Raspberry Pi and BeagleBone microcontroller boards

The Arduino popularized the use of microcontrollers by (almost) everyone with an easy to

English: Extract from Raspberry Pi board at Tr...

English: Extract from Raspberry Pi board at TransferSummit 2011 (Photo credit: Wikipedia)

use software development system and relatively simple hardware design features. While inexpensive, it is a low end controller board (20 Mhz to 80 Mhz clock speeds) but with plenty of analogy and digital i/o pins.

Since then, newer, faster boards have become available from others including the Raspberry Pi and the BeagleBone Black boards.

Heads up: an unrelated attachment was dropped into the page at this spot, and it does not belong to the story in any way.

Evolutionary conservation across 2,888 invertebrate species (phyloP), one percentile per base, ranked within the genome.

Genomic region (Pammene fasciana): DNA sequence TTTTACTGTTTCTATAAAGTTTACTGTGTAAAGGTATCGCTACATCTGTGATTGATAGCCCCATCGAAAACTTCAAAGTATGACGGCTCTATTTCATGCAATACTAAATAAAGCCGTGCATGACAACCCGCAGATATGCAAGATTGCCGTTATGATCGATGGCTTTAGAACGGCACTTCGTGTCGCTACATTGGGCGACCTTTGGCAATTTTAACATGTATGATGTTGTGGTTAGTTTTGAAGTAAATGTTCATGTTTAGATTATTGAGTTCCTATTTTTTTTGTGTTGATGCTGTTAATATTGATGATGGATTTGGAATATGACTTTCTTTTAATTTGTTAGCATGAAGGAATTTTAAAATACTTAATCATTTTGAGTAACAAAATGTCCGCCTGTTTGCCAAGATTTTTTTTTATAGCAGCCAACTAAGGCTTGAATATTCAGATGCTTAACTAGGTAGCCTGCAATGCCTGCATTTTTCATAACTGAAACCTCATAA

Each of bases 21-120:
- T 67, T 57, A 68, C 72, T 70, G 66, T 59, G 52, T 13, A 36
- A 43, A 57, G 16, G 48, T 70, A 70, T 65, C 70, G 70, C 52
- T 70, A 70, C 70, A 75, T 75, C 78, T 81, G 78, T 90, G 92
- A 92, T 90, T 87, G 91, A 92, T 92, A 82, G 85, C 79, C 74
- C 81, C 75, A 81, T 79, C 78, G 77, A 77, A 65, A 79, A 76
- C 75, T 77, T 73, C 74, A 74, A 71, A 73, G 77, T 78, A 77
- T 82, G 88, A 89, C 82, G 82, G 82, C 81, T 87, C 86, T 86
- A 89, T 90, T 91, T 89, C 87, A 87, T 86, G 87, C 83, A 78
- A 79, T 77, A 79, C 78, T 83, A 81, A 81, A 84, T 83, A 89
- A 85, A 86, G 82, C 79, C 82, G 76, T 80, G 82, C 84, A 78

The Raspberry Pi features a 700 Mhz processor, 512 MB RAM and a GPU that can decode 1080p30 h.264 video streams, HDMI output, Ethernet and USB ports and 8 digital i/o pins.

The BeagleBone runs a 1 Ghz clock speed processor and is similar but has 63 digital i/o pins. Both support flavors of HD video although only the Raspberry Pi supports up to 1920×1080.

Both of these are quite a bit more powerful than Arduino boards and can be programmed in most any programming language including Java, C, C++, Python, Perl, etc since you can install Linux on the boards. Obviously, these high end boards target a different need than the Arduino.

A comparison of the Arduino, Raspberry Pi and the  BeagleBone Black is here at MAKE.

You need an HDMI input TV or monitor (potentially with an HDMI to DVI converter); the Raspberry Pi also supports a composite video output.

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